If a patient’s symptoms become severe enough, the effect of the T cells can be tempered with tocilizumab or corticosteroids; however, this should be avoided to prevent interfering with the antimalignancy effect of the CAR T cells.

The oncology nurses’ role in monitoring and early recognition of the signs and symptoms of CAR T-cell toxicities is significant considering the potential severity of these adverse effects. Nurses’ ability to identify these adverse effects is essential to early intervention and safe management by the multidisciplinary team. “Having a written plan can help prevent confusion and provide guidelines for the patient’s care,” said Ms Hansen.

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Established supportive care guidelines for adult patients receiving CAR T cells can help oncology nurses to know what signs and symptoms to monitor for and communicate to the medical team to allow early intervention, the researchers conclude.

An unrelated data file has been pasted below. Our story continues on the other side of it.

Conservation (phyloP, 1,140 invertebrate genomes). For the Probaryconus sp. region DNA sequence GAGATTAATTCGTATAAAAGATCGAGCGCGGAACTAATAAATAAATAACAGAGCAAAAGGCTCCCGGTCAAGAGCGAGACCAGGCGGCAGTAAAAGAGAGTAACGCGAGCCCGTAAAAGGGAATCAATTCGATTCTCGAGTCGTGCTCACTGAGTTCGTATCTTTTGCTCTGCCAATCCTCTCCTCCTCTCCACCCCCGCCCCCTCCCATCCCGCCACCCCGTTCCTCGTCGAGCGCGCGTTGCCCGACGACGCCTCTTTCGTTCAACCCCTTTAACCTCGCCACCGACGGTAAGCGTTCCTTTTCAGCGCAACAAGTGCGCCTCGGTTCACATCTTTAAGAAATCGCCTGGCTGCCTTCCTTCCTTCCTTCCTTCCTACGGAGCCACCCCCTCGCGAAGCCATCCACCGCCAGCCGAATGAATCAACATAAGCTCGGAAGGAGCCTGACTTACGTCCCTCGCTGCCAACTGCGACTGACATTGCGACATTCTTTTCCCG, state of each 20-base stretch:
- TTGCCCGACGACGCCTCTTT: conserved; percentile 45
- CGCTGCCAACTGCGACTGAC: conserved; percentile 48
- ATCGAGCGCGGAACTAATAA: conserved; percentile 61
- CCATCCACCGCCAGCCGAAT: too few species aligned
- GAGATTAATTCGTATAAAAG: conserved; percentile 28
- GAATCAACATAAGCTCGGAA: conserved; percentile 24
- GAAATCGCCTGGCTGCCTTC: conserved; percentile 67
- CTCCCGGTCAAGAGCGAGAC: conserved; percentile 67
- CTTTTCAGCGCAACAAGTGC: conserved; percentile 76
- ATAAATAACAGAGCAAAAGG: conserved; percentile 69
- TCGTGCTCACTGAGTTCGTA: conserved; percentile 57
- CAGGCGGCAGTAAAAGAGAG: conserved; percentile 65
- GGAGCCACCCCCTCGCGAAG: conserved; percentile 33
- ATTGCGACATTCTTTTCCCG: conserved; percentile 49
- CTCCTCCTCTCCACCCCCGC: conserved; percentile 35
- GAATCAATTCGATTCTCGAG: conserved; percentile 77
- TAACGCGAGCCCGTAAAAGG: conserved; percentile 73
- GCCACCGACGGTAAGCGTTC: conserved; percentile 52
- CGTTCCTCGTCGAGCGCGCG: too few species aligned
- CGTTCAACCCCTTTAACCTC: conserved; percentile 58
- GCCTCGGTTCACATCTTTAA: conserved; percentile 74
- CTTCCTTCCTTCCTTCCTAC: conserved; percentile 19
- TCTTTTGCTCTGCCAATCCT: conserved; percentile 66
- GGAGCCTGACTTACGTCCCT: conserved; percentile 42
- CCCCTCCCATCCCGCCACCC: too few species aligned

Read more of Oncology Nurse Advisor‘s coverage of the 2017 Oncology Nursing Society’s Annual Conference by visiting the conference page.


1. Hansen B, Cotton S, Brudno J, Kochenderfer J. Nursing implications of chimeric antigen receptor T-cell therapy. Oral presentation at: Oncology Nursing Society 42nd Annual Congress; May 4-7, 2017; Denver, CO.